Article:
On Wednesday, Joseph R. Biden Jr. became the 46th President of the United States. It was the 46th time since 1789 that a new President took the oath of office. Regardless of the circumstances leading up to the inauguration, this was the 59th ceremonial inauguration. There were eight other inaugurations following the death of presidents and Gerald Ford’s inauguration following Richard M. Nixon’s resignation.

For numismatics, the new administration means there will be leadership changes at the Department of the Treasury. The president nominated Janet Yellen as the Secretary of the Treasury. When confirmed, Yellen will become the 78th Treasury Secretary. The Series 2021 Federal Reserve Notes will feature Yellen’s signature on the right side.

Janet Yellen signature

Janet Yellen’s signature when she was Chair of the Federal Reserve Board

The president has not nominated a Treasurer of the United States. Currently, the office has been vacant since the resignation of Jovita Carranza in January 2020. When the Senate approves a nominee, that person’s signature will appear on the Federal Reserve Notes’ left side.

Officially, the Director of the U.S. Mint is an appointment of five years. David J. Ryder, the current director, was confirmed in April 2018. Ryder can serve until 2023. Although Ryder could have resigned at the end of the previous administration, he chose not to. It is unclear if Ryder, a Republican, will continue to serve as Director. The U.S. Mint’s press office responded to a question about Ryder’s plans:

Information about Director Ryder’s tenure is not available at this time. We hope to have an update in the coming weeks.

Finally, the Director of the Bureau of Engraving and Printing is not an appointed position. BEP’s Directors are members of the government’s Senior Executive Service as career government employees. Len Olijar is the current and 25th Director of the Bureau of Engraving and Printing.

And now the news…

 January 15, 2021
Archaeologists have uncovered buried treasure on a farm in Hungary. A two-day expedition, led by the Ferenczy Museum's Balázs Nagy, has yielded the discovery of 7000 silver coins and four gold coins.  → Read more at 9news.com.au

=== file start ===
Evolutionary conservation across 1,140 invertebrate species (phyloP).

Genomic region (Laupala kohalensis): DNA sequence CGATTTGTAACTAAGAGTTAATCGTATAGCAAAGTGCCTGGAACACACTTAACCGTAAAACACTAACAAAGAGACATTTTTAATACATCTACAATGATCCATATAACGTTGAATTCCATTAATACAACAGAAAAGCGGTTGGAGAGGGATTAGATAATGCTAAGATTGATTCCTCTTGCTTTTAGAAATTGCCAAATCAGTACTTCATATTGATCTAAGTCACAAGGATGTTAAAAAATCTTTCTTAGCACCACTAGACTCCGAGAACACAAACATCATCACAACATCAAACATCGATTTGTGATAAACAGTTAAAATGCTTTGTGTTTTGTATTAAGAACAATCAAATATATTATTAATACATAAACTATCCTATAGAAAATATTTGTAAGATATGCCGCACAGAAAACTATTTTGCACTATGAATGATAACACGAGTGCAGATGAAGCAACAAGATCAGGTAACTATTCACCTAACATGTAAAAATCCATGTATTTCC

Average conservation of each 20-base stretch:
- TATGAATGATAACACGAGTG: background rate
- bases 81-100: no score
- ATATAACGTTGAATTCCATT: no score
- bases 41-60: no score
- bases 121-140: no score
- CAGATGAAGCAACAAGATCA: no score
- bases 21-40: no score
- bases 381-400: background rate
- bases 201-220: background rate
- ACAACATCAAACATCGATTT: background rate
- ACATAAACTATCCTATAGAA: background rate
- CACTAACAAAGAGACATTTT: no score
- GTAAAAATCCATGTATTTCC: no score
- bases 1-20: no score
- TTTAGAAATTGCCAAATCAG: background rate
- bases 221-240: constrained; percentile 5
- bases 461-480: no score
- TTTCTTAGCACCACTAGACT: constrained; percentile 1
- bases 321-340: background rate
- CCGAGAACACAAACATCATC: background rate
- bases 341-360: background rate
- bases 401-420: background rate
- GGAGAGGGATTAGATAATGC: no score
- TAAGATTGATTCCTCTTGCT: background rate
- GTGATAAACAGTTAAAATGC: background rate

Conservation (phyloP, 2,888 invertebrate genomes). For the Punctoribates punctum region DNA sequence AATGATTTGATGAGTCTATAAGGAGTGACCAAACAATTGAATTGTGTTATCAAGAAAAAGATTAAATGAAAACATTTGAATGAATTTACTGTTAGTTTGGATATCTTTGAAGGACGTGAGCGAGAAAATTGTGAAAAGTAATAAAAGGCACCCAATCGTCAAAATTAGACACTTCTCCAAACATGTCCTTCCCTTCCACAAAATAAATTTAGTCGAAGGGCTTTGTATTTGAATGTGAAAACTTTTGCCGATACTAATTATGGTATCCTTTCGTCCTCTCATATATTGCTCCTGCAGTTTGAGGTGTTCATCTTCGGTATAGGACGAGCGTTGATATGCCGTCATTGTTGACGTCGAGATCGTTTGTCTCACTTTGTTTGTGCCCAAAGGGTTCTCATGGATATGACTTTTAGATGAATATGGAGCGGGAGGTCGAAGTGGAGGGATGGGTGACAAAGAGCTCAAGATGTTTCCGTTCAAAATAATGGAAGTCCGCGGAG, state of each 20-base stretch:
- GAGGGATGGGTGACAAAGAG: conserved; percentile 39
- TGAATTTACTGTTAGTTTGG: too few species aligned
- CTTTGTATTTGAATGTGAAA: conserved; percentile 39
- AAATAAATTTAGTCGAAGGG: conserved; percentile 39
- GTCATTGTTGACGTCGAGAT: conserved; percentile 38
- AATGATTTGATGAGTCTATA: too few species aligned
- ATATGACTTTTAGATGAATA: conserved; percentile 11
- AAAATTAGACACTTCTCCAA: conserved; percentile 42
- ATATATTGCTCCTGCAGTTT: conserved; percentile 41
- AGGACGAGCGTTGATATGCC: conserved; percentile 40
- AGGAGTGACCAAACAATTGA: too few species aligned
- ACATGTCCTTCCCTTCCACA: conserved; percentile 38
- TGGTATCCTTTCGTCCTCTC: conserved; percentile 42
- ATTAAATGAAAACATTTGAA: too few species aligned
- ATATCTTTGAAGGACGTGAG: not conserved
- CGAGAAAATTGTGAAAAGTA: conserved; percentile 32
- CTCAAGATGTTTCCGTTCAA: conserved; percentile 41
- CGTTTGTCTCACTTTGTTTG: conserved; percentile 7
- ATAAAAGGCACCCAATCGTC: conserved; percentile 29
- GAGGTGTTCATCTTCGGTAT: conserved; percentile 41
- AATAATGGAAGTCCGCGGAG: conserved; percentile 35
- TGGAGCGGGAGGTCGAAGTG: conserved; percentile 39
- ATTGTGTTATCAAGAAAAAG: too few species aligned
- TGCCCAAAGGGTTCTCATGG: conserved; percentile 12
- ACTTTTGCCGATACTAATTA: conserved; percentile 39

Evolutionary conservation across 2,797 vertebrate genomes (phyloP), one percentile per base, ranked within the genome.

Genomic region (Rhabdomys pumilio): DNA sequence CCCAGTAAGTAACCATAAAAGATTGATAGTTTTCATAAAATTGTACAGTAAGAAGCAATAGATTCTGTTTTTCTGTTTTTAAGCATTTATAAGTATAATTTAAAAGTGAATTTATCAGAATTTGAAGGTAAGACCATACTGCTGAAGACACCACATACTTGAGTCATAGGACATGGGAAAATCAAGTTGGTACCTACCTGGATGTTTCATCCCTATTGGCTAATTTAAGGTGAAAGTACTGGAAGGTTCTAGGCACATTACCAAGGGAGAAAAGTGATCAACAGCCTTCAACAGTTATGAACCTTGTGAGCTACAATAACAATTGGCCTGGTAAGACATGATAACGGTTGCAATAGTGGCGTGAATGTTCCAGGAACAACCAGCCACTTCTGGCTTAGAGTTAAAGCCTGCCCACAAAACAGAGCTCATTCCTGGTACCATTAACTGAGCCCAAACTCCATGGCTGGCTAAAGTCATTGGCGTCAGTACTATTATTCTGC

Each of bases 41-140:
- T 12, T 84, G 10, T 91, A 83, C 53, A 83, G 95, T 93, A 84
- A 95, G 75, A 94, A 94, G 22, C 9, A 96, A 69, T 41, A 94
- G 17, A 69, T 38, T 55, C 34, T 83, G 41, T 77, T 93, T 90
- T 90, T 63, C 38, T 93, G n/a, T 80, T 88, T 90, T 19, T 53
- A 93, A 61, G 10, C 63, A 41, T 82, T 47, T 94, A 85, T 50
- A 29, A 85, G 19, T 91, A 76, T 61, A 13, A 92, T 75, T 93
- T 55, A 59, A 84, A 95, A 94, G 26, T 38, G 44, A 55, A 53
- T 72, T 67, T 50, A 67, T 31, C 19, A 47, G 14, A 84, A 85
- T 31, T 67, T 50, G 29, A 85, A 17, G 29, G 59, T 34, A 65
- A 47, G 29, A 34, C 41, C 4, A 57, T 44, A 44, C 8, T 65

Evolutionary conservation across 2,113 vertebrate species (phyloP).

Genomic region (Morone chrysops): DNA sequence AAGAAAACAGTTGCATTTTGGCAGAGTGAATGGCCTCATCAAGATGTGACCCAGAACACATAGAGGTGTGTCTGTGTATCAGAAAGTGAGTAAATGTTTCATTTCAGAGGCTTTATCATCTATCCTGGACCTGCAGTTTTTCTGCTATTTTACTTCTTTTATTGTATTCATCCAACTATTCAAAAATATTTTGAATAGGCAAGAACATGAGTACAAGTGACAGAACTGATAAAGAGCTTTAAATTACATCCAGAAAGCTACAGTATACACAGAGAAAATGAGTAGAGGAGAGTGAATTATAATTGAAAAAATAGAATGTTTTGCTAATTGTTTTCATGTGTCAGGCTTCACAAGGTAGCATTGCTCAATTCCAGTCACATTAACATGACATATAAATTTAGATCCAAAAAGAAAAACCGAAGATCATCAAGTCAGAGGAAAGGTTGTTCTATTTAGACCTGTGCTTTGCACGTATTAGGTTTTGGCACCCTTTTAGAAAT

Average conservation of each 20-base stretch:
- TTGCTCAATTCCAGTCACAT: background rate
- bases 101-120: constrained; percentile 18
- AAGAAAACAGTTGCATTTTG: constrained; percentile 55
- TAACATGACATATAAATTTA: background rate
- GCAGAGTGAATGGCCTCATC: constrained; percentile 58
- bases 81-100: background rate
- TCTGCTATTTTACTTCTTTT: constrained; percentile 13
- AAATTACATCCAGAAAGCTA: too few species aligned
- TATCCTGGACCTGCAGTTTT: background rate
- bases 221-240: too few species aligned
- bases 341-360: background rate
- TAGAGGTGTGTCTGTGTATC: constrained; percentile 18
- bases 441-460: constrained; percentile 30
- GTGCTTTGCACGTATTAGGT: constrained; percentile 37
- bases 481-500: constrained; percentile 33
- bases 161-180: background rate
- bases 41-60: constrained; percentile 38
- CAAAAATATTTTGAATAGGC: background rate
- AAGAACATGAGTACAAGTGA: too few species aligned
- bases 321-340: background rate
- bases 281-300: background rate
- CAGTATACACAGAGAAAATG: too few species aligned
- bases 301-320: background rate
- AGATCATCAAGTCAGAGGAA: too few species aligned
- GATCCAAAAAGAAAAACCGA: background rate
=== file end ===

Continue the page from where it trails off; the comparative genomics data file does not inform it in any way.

January 15, 2021
(CNN) — How can a $20 bill be worth over $57,000? Because of a printing mishap.  → Read more at cnn.com

 January 19, 2021
Do you save quarters, pennies, silver dollars or other coins? Connect with our expert, Tim Heroux from The Boston Coin in Quincy at our next Ask The Expert event. Bring him your questions and learn more at this free event on how you, too, can improve your coin collecting knowledge.  → Read more at wgbh.org

 January 19, 2021
If you’ve been attempting to invest in Rhodium but don’t want to jump through the various hoops that come with it, try investing digitally. Rhodium Coin is a cryptocurrency built on the Ethereum blockchain.  → Read more at qrius.com

 January 21, 2021
Paestum, originally a Greek colony that was later conquered by the Romans, boasts three of the best-preserved Greek temples in the world [File: AFP]  → Read more at aljazeera.com

 January 25, 2021
VCoins is an online old coin marketplace where you can purchase ancient coins for $2-$3 each in a lot of 20 or so. In the latest issue of Recomendo, my friend Kevin Kelly suggests that giving someone an inexpensive 2,000-year-old Roman, Greek, or Arabian coin is a great way to spark curiosity about the history and culture of those civilizations.  → Read more at boingboing.net
Coin Collectors News
 ANA 2021 Summer Seminar Cancelled (Jan 21, 2021)


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